Ride Review: 2015 Yamaha YZF-R1 & R1M

The original R1 design focus was primarily for the street, however that has all changed for 2015, with Yamaha’s Engineer’s instructed to design a bike mainly for the track.
Thus, the 4.5km Brabham circuit provided a world-class test track for the 100 journos who descended from all over the globe to experience the 2015 Yamaha YZF-R1 and R1M for the first time. The diverse range of 18 corners, including one of the fastest turns in Australia, approached at nearly 300kmh, was perfect to test all the attributes of a new motorcycle. Our test group had some quick guys including Josh Brookes, Steve Martin, and Cam Donald, so there was no hanging about.

2015 Suzuki GSX-R1000 ABS Comes to America for $14,399

A late announcement to the Suzuki motorcycle lineup, the 2015 Suzuki GSX-R1000 comes with the banner headline of adding anti-locking brake system (ABS) and a bold new “Suzuki Racing Blue” graphics package (BNG) to the venerable superbike. The added safety of ABS is at least a welcomed change to the now seven-year-old model version of the Suzuki GSX-R1000. Meanwhile, the graphics package is designed to make a link between the GSX-R1000 and Suzuki’s MotoGP race bike, the Suzuki GSX-RR — even though the street bike pre-dates its racing counterpart all the way back to when Suzuki was last entered in the premier class.

Would You Buy This $280,000 Motorcycle?

We have seen a lot of limited-run motorcycles here at Asphalt & Rubber — some have been intriguing, and some have been…well, not. With exclusivity of course comes a price tag of sizable proportions, but it is rare that we see a motorcycle break into six-figures, let alone pass the quarter-million dollar mark. But here we are with the Yacouba Feline. We have featured the work of Yacouba Galle before, as the French designer has done a bit of work in the industry, including a bolt-on design kit for the MV Agusta Brutale, which he calls the Bestiale (a name that might make Anglophones cringe a little). Unlike the Bestiale though, the Feline is a full-on motorcycle, not just a kit…and if you like what you see, it is going to cost you a mint.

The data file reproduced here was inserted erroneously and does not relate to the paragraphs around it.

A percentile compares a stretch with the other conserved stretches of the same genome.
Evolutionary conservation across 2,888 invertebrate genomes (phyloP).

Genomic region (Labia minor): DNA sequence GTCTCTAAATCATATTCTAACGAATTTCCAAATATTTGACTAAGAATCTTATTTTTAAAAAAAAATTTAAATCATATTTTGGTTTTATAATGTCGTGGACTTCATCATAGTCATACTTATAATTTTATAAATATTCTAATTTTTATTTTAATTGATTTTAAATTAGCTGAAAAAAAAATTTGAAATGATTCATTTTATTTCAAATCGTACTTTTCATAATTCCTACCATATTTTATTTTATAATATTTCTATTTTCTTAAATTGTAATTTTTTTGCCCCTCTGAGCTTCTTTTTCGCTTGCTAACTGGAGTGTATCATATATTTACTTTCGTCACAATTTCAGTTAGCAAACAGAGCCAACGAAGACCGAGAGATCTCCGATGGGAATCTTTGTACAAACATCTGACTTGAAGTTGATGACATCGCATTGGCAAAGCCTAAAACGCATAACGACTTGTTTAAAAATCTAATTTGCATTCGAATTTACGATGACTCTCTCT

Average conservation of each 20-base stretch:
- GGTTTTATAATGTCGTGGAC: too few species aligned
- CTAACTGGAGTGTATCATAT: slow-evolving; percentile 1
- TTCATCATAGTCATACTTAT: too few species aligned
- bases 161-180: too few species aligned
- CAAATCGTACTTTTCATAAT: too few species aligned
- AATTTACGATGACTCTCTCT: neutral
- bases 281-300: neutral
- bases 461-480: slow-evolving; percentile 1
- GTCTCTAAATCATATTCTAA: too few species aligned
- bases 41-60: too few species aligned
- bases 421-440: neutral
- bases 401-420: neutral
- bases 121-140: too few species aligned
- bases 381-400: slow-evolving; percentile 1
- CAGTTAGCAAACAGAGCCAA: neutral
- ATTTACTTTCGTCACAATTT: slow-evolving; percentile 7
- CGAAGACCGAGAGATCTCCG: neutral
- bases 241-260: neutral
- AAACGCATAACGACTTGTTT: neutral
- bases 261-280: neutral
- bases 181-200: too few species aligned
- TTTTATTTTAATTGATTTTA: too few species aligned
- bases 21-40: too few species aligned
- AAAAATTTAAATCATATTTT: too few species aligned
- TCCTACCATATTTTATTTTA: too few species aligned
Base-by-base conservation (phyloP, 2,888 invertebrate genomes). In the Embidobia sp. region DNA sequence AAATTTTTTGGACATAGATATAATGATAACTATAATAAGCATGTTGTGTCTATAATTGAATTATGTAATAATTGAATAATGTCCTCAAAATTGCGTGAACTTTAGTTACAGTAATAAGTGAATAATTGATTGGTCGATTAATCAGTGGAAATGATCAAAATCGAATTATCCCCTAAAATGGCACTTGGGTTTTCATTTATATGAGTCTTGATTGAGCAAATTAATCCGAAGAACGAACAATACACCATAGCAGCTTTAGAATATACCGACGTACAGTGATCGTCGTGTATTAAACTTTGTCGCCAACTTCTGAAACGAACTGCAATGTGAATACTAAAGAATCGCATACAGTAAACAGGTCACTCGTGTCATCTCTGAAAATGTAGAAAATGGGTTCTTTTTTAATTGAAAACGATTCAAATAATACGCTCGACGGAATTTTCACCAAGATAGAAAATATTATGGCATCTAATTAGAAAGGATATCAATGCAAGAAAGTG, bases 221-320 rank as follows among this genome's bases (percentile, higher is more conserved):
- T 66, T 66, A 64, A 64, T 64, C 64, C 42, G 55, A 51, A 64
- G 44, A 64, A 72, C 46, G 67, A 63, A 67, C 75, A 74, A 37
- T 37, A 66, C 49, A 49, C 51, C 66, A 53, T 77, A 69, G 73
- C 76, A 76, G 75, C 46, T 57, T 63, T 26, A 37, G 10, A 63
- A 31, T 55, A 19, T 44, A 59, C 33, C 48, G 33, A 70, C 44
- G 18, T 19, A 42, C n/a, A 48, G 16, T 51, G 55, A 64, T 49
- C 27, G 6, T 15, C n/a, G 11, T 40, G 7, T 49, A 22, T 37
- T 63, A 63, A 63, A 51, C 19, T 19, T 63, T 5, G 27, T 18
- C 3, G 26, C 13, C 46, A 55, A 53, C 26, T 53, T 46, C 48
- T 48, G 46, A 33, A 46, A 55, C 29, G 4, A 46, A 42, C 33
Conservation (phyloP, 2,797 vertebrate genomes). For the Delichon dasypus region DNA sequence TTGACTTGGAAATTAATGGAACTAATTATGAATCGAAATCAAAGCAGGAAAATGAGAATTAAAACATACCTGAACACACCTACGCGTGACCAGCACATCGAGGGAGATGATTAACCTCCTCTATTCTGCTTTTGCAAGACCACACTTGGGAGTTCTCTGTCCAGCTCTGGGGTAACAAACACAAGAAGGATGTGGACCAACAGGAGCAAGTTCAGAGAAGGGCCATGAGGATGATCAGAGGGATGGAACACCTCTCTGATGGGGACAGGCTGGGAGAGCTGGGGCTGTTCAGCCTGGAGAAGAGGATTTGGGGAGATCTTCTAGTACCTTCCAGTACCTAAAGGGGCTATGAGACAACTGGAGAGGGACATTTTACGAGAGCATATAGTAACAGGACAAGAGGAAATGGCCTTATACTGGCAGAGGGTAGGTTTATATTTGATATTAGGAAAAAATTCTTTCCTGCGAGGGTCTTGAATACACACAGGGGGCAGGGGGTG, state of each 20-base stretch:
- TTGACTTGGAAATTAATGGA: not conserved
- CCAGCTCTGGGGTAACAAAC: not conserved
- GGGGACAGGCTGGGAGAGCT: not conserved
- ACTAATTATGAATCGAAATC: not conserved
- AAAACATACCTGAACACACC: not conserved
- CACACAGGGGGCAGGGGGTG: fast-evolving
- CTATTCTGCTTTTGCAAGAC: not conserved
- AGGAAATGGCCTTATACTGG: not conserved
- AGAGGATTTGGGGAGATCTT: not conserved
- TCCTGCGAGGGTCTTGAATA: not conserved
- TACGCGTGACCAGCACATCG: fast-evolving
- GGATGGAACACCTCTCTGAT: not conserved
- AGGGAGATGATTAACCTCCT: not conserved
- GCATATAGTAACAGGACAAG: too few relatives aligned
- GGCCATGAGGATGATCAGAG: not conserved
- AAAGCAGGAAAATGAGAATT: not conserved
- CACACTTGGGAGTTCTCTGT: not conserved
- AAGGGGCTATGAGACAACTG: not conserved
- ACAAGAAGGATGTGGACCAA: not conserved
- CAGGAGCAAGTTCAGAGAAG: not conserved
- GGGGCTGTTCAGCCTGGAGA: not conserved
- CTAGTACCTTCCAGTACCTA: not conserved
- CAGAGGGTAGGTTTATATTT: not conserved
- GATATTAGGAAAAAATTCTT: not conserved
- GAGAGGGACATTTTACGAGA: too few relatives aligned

XXX: The 2015 Yamaha YZF-R1 World Endurance Race Bike is Pure Sex…with a Headlight

The long-winded “Yamaha France GMT 94 Michelin Racing” team is ready for FIM Endurance World Championship action this year, especially with the all-new 2015 Yamaha YZF-R1 motorcycle. The new R1 offers state-of-the-art electronics, as well as near-200hp from its crossplane four-cylinder engine, and the French team is looking to capitalize on those improvements in the EWC for 2015. Yamaha France took the 2014 title in a convincing fashion, so it will be interesting to see what riders David Checa, Kenny Foray, and Mathieu Gines can accomplish with their new toy. We’ve got a bevy of high-resolution photos for you, after the jump.

Not-A-Review: 2015 MV Agusta Motorcycles

As promised, here is the second part of our trip down to Fontana, California to meet with MV Agusta USA, go over the company’s new business plan for not only America, but also worldwide, and to ride the current crop of their 2015 machinery. I should preface right out of the gate that this is not a review in regards as to what you’ve come to expect from Asphalt & Rubber. I am not-so-cleverly calling this a “not-a-review” assessment of MV Agusta’s 2015 models. I say this because we had a very limited amount of time on each bike, as there was roughly 10 machines to divide our attention amongst. Think of this article as not far from someone test riding a bunch of motorcycles at a dealership, with similar duration and limits put in place…except that this someone rides motorcycles for a living.

Analyzing The Ducati Desmosedici GP15